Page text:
MARROSEfilms

Embarking on a new project: 50 Malay Films

In 50 Malay Films (a 2011 project) on July 30, 2011 at 8:42 am

Being a Malay myself, I am ashamed to say that I barely know enough Malay Films. Even though I have watched a couple of Malay Films, there are so much more films out there that are unexplored and untouched by me. So, I am going to explore more Malay language films, may it be from Singapore, Malaysia, Indonesia or Brunei.

I hope to choose films that explore the Malay culture, lifestyle and manner of speech. Themes of filial piety, religion and/or love will be the best themes. And of course, I will also look into the ever popular Malay horror films and comedy.

My aim is to learn more about the storytelling methods, cinematography and to thoroughly enjoy myself.

I will write a review on each film, with regards to its concept, cinematography and my learning points, if there are any.

I am excited and nervous for the start of this project. I am now in the midst of researching for 50 films to watch. Best of luck to myself!

Cheers,

Marrosse

Wrapping Up The 50AF Project

In 50 Asian Films (a 2010 project) on January 18, 2011 at 4:18 pm

I know that I should have done this ages ago. This project ended the moment I wrote my last post. But, the truth is, I didn’t want to.

I didn’t want to bade goodbye to an extremely good experience. This project forced me to explore different films from different cultures, styles, eras and it made me more exposed to directors, scriptwriters, talents and crews that were/are amazing. And even though it forced me to do so, I enjoyed it. And it didn’t feel forceful at all. I actually really did enjoy it. After all, budding filmmakers love films. Not only making them but watching them too.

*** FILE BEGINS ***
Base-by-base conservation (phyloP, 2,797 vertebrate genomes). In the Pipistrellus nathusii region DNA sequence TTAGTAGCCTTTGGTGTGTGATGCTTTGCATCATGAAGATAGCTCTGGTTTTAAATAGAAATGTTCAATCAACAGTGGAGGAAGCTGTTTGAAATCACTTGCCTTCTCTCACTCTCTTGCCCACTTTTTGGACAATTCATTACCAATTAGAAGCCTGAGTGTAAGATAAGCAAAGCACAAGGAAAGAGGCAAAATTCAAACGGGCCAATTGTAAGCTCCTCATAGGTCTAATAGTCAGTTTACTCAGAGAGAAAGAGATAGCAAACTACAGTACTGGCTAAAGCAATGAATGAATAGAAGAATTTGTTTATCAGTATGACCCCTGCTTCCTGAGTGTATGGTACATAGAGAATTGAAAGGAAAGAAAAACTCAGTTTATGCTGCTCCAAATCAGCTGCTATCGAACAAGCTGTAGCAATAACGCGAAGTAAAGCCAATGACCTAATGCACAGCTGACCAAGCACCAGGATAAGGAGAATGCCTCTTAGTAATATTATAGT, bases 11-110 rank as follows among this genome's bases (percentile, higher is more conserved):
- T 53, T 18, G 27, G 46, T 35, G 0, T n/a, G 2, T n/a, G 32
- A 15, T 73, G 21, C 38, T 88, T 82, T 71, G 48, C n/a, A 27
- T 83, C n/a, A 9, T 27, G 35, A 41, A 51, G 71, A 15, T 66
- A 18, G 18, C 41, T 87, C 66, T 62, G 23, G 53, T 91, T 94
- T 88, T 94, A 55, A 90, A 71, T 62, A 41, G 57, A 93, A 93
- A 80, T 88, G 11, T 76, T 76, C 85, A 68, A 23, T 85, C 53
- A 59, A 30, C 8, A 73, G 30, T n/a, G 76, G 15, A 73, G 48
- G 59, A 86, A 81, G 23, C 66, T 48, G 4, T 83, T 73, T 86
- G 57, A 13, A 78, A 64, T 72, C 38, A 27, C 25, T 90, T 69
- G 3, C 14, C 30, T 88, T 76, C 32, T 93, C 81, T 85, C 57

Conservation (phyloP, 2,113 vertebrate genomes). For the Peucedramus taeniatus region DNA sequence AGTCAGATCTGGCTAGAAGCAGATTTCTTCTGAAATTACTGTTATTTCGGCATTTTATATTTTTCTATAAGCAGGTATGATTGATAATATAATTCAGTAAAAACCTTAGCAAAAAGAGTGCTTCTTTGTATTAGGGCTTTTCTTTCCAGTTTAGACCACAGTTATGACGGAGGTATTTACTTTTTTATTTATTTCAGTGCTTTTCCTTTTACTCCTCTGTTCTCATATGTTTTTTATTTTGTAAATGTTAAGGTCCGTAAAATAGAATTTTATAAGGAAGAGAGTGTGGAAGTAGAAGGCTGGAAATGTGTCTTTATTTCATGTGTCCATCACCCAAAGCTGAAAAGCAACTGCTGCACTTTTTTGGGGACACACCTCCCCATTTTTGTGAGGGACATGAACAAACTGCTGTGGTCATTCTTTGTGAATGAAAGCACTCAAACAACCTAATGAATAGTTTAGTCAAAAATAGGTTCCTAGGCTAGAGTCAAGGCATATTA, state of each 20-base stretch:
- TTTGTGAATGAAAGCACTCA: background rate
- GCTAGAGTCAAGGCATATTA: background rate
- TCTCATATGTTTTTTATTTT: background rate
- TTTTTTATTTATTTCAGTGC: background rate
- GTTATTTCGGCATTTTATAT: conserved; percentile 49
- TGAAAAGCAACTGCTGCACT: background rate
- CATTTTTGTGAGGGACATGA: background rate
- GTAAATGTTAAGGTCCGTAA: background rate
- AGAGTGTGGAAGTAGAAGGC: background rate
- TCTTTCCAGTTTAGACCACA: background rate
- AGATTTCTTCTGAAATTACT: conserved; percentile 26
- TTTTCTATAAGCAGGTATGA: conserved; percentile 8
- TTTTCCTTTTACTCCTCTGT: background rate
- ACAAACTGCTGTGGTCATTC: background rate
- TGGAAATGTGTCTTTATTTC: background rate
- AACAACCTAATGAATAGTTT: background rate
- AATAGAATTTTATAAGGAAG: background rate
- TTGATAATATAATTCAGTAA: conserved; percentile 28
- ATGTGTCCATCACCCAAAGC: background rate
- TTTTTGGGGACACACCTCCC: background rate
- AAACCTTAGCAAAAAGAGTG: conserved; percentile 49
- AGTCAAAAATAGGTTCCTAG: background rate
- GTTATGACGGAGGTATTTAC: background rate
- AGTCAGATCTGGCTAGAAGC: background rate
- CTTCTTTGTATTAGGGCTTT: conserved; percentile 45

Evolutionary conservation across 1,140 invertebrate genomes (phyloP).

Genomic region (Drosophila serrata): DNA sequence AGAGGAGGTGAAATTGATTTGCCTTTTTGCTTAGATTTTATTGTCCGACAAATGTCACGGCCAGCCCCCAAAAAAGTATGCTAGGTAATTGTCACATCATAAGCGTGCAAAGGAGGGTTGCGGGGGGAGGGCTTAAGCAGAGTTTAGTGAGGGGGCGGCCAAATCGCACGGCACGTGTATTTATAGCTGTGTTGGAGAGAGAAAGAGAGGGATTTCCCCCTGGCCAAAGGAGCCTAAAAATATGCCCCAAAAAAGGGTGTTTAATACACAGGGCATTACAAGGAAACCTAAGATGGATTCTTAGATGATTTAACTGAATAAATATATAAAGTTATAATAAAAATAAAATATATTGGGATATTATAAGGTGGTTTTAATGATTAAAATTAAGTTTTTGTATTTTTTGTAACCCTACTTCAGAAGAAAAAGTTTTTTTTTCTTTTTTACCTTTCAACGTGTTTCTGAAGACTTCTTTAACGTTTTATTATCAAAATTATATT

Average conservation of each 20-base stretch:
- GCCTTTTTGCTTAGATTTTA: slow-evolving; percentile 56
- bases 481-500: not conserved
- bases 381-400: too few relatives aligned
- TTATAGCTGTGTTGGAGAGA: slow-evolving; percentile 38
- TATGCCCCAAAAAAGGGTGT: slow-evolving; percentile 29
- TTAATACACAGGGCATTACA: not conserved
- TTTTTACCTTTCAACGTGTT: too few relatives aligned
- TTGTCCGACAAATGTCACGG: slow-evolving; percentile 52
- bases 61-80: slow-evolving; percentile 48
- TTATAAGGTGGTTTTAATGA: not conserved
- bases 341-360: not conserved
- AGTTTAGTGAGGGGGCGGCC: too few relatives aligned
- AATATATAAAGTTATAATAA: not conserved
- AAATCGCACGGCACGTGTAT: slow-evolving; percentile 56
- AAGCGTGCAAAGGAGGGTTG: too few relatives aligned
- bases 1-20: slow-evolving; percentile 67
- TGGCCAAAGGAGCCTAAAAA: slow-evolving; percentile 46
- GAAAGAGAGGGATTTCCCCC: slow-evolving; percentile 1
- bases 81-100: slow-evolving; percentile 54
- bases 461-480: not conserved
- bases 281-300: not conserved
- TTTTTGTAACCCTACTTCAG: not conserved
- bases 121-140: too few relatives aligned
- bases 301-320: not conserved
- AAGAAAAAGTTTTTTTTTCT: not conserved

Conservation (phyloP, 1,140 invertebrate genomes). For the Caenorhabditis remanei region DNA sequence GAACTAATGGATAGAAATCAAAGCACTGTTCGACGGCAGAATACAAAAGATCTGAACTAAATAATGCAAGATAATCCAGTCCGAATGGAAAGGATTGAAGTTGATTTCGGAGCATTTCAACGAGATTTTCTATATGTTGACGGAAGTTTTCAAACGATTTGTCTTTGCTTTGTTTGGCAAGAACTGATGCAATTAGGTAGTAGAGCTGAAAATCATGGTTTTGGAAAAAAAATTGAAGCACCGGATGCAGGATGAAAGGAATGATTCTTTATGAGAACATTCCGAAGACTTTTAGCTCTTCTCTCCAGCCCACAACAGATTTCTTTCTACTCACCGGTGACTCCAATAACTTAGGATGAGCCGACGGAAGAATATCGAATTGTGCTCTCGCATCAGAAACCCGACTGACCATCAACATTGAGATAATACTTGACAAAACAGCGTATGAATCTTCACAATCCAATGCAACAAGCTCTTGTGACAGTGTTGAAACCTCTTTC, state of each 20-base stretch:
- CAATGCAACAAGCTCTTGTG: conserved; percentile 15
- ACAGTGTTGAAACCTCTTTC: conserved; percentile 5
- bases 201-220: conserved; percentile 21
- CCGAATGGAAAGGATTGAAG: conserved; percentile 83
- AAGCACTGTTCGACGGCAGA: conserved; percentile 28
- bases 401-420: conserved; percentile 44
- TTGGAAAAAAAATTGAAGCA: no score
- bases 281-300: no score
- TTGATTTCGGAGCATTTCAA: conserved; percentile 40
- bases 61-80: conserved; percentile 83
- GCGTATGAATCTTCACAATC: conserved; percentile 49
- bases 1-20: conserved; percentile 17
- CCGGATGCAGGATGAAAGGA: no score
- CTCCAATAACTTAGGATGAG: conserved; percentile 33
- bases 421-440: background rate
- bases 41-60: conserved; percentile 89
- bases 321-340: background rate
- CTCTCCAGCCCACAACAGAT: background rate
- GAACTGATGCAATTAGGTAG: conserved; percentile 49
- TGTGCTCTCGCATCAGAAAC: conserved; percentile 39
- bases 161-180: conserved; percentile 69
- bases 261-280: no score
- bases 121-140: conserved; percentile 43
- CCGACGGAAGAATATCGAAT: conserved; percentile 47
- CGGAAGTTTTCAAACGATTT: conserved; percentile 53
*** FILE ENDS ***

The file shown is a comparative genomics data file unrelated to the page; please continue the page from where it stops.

I went through lots of self-reflections throughout this project. Watching Asian films made me reassessed myself firstly as an Asian. I wondered how and if my Asian upbringing may itself be an inspiration for future scripts and films that I may write or make as a filmmaker. I pondered on the possibilities of me having a certain style of my own. I marveled at my attraction towards the unexplained. The experience just made me more open to different possibilies and widened my creativity basket.

Also, I thoroughly enjoyed FIL230: Asian Film History, the module that was the beginning of this adventure and exploration of Asian Films. Prof Bee Thiam is a true inspiration, and I can say this safely now without the fear of people accusing me of being a “suck-up” since the semester has officially ended. Though his assignments were really challenging and time-consuming, they were all worth it. We were exposed to beautiful films, analysed them as best as we could, and we learned the history and influences of different national cinemas.